Every Single Damn Thing About West Seattle/Ballard Light Rail Is Extremely Important

Comments

1

There's no survey at the link provided.

2

I really like The Stranger. I really do. But your reporting on transit issues is abysmal. It really is.

The most important issues with West Seattle to Ballard rail are cost and station placement. An underground line costs a lot, and gets us nothing, unless it gets us a better station. That won't happen in West Seattle. It could happen in Ballard, if they ran the line to 20th Ave. NW. But they won't. So the choice becomes a mediocre station at 15th, or a terrible station at 14th. In both cases, it should be elevated, to save people time, and money.

That is why this survey is bullshit. It never deals with what is actually important. It is not worth writing about.

What is worth writing about is Seattle Transportation Benefit District funding, which is about to run out. The mayor and Alex Pedersen want to cut the funding in half. Pedersen, as you may remember, publicly opposed ST3 funding as well as Metro funding in the past. Not because of some issue with the proposals, but because he doesn't like taxes. Meanwhile, Tammy Morales wants to keep funding roughly the same. She has proposed a 0.2% sales tax, instead of a 0.1% tax. This would mean that someone buying something for a hundred bucks pays an extra dime. A thousand dollar purchase costs an extra dollar. You get the picture. Funding bus service at current levels is the least we can do for the folks that provide the overwhelming majority of transit in this city -- the bus drivers. When we come out of this pandemic, we want those buses to come frequently, and we want the surviving drivers -- who drove essential personnel to their jobs -- to still have jobs.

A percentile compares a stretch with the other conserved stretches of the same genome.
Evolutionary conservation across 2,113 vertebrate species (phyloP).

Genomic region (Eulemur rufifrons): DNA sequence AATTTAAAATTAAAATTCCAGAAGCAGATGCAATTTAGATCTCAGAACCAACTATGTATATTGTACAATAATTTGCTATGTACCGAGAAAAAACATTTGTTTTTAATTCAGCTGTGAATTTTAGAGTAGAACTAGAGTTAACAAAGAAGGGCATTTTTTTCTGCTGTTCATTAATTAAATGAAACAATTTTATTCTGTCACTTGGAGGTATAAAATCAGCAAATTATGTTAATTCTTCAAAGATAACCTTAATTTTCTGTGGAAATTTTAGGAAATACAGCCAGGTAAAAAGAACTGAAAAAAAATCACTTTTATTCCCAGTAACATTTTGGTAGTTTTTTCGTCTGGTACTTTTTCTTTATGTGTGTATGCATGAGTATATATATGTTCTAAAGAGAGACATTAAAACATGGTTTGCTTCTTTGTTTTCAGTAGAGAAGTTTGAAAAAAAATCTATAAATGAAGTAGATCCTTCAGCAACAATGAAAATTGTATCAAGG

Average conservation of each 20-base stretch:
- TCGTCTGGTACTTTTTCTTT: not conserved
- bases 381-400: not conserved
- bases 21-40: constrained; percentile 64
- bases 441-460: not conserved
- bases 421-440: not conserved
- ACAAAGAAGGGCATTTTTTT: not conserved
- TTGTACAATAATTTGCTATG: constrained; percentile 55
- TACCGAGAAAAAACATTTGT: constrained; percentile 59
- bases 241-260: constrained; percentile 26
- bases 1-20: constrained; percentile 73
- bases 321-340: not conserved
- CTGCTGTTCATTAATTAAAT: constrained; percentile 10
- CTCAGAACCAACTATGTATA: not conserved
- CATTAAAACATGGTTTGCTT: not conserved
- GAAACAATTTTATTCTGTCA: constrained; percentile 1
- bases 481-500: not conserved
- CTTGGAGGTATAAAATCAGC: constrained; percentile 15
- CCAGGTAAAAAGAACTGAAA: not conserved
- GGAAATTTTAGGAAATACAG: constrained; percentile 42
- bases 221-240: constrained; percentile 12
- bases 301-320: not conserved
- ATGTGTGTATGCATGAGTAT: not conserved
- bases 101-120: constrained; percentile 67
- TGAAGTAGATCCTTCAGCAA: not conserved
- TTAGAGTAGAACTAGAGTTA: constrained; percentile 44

I understand your love affair with trains. I like them too. But there is no shame in taking a bus. A hundred years from now, the majority of people in this city that take transit will do so on a bus. Both trains and buses are important, and this month, the important debate is about bus service. We should have more of it.

3

Ross: "A hundred years from now, the majority of people in this city that take transit will do so on a bus." I'll bet you a hundred bucks that's not the case, and I'm prepared to hunt you down to collect on that debt in the year 2120, kinda like Stallone and Snipes in "Demolition Man," even though by 2120 I'm sure $100 won't be worth much. I'll just be doing it for the principle.

Anyway, I'd rather not frame this as light rail vs. buses. Even though there's a finite amount of money, these are effectively two separate tracks. For me it's about continuing to fund bus service at current levels. And when it comes to light rail, it's about making sure we avoid cutting corners, even if it means extending timelines.

Now, if push came to shove and I had to choose between the two, I would pick investing in light rail. So that's where we differ.

4

Ross @2: "The mayor and Alex Pedersen want to cut the funding in half. Pedersen, as you may remember, publicly opposed ST3 funding as well as Metro funding in the past."

Ross, to be fair, you too opposed ST3, in the typical Seattle spirit of letting the perfect be the enemy of the good. If I recall correctly, you couldn't stop mentioning the unthinkable outrage of placing a light rail station in Fife.

(Ah, if I had a dime for every time Ross mentioned Fife in 2016. I might be able to collect on that $100 debt ahead of time, and before the inflation kicks in.)